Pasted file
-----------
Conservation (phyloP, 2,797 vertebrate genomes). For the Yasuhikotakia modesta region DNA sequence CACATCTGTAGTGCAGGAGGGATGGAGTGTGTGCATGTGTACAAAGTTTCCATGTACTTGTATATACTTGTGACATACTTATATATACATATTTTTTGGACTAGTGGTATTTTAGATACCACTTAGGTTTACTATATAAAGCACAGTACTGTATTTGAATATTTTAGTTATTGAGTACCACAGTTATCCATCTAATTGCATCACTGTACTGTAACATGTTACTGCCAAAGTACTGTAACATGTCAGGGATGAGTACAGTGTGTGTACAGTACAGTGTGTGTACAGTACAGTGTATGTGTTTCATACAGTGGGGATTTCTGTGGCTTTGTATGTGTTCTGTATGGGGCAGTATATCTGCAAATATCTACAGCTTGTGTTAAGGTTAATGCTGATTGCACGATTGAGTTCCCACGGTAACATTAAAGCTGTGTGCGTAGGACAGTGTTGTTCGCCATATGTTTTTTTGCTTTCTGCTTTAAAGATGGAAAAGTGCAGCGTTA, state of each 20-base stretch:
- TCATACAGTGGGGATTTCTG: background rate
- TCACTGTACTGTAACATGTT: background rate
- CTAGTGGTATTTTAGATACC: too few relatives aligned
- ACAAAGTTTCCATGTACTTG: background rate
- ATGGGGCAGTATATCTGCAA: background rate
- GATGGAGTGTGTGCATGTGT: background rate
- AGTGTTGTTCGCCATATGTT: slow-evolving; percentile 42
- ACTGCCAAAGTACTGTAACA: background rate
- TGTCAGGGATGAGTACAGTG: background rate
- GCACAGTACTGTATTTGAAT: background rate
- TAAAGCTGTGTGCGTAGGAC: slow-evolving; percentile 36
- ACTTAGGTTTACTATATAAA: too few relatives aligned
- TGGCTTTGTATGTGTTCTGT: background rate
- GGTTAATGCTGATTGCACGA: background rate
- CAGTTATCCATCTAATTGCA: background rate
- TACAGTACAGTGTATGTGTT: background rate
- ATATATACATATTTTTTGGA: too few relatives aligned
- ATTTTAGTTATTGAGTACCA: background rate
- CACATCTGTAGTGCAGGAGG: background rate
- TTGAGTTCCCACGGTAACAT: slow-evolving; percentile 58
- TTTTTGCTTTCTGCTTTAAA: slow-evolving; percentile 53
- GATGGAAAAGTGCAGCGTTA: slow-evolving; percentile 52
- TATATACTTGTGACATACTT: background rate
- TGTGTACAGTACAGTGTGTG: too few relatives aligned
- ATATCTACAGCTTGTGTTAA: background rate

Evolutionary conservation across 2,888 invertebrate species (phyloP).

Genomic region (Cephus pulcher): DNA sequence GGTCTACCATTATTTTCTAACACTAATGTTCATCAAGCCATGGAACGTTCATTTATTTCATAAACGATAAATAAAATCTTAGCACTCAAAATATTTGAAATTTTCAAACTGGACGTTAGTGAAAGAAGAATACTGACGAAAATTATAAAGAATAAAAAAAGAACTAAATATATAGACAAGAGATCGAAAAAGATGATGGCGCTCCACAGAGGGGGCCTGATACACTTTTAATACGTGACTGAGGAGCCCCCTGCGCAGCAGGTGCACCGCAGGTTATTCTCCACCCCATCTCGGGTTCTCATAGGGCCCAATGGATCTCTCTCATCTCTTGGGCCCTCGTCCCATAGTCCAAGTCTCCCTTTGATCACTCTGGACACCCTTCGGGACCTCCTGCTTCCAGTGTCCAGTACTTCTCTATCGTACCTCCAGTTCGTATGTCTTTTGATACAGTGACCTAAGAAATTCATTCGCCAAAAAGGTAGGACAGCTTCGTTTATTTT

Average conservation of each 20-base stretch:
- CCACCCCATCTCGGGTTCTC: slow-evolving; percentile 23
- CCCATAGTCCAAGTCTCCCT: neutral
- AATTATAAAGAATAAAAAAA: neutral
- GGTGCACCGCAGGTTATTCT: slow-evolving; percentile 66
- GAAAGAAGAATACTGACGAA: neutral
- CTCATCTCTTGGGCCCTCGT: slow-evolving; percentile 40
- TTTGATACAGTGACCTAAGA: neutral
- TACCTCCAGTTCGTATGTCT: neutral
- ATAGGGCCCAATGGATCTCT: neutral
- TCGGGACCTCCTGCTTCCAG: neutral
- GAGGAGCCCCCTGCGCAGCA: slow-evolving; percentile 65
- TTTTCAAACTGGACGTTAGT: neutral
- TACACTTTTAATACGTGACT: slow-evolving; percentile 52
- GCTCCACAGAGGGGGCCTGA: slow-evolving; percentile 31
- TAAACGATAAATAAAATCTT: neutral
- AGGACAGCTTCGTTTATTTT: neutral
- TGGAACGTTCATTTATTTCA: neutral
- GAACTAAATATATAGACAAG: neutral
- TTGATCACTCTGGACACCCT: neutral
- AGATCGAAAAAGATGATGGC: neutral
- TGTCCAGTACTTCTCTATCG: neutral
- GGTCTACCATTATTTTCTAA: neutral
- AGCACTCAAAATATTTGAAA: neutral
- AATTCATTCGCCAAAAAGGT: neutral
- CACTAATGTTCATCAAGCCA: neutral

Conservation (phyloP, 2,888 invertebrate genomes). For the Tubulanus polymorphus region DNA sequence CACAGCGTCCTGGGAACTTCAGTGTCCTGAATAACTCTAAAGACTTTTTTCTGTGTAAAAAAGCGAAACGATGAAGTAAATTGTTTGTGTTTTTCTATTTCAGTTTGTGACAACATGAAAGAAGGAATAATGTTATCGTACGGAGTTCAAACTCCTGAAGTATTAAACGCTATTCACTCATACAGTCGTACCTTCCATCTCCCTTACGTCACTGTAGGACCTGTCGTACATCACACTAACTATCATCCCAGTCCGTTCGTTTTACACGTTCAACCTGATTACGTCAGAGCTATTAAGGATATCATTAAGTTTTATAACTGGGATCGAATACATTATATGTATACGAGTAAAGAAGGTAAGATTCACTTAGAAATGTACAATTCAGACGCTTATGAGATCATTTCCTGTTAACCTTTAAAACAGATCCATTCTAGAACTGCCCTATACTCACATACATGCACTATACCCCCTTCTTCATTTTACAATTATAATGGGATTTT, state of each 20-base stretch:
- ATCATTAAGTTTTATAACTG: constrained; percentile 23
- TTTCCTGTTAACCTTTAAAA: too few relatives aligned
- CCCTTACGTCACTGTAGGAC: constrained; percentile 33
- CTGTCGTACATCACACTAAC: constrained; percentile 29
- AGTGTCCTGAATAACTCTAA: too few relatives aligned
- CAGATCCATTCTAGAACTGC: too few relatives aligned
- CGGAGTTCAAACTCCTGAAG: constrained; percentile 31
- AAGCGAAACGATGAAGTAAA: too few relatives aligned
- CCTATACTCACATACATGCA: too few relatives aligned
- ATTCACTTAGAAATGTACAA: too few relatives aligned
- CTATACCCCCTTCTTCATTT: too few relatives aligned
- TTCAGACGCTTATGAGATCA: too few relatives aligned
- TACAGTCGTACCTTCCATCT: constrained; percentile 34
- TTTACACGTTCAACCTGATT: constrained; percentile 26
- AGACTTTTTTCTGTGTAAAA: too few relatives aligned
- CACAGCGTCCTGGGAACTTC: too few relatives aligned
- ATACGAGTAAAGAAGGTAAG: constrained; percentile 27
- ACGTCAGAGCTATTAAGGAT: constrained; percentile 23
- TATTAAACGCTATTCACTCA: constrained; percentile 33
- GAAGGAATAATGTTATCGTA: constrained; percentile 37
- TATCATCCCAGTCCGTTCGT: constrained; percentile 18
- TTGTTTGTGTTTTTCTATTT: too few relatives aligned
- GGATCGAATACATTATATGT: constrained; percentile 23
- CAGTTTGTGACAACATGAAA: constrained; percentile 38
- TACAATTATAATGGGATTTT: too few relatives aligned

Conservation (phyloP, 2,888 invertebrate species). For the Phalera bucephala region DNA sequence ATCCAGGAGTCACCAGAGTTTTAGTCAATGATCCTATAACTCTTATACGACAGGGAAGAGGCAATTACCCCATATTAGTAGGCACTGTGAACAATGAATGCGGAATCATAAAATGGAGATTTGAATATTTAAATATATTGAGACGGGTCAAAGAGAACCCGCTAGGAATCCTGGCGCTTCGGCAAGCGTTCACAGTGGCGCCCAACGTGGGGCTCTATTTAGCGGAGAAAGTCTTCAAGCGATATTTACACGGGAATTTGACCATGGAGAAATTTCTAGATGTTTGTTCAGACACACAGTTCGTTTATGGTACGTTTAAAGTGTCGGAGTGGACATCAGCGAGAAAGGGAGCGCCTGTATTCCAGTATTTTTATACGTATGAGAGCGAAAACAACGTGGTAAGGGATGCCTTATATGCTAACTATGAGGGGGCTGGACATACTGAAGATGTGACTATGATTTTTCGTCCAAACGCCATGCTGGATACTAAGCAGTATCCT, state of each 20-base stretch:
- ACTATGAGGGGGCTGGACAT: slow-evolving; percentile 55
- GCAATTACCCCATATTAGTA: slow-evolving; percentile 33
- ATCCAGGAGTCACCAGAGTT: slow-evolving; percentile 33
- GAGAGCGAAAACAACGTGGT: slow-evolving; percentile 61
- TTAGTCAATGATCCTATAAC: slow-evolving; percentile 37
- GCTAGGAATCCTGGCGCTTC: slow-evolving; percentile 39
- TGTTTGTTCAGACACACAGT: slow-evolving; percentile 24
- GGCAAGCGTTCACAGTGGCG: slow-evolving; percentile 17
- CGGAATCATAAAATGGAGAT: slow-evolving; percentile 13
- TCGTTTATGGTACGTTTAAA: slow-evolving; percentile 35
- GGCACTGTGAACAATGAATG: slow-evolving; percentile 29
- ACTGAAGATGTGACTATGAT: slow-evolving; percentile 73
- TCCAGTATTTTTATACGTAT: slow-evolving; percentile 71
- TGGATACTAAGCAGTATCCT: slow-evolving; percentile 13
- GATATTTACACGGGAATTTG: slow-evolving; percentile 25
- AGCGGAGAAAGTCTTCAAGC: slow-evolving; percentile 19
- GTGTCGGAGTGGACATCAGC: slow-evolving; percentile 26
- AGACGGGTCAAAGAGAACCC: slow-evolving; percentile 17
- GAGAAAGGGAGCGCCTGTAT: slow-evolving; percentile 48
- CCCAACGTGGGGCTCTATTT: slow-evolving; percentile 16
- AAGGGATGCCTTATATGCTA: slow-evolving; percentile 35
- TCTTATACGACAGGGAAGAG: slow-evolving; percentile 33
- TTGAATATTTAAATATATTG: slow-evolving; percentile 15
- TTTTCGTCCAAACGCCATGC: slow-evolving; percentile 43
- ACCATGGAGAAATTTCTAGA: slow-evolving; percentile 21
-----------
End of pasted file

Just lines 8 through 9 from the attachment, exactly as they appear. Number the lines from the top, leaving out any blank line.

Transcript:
- AGTGTTGTTCGCCATATGTT: slow-evolving; percentile 42
- ACTGCCAAAGTACTGTAACA: background rate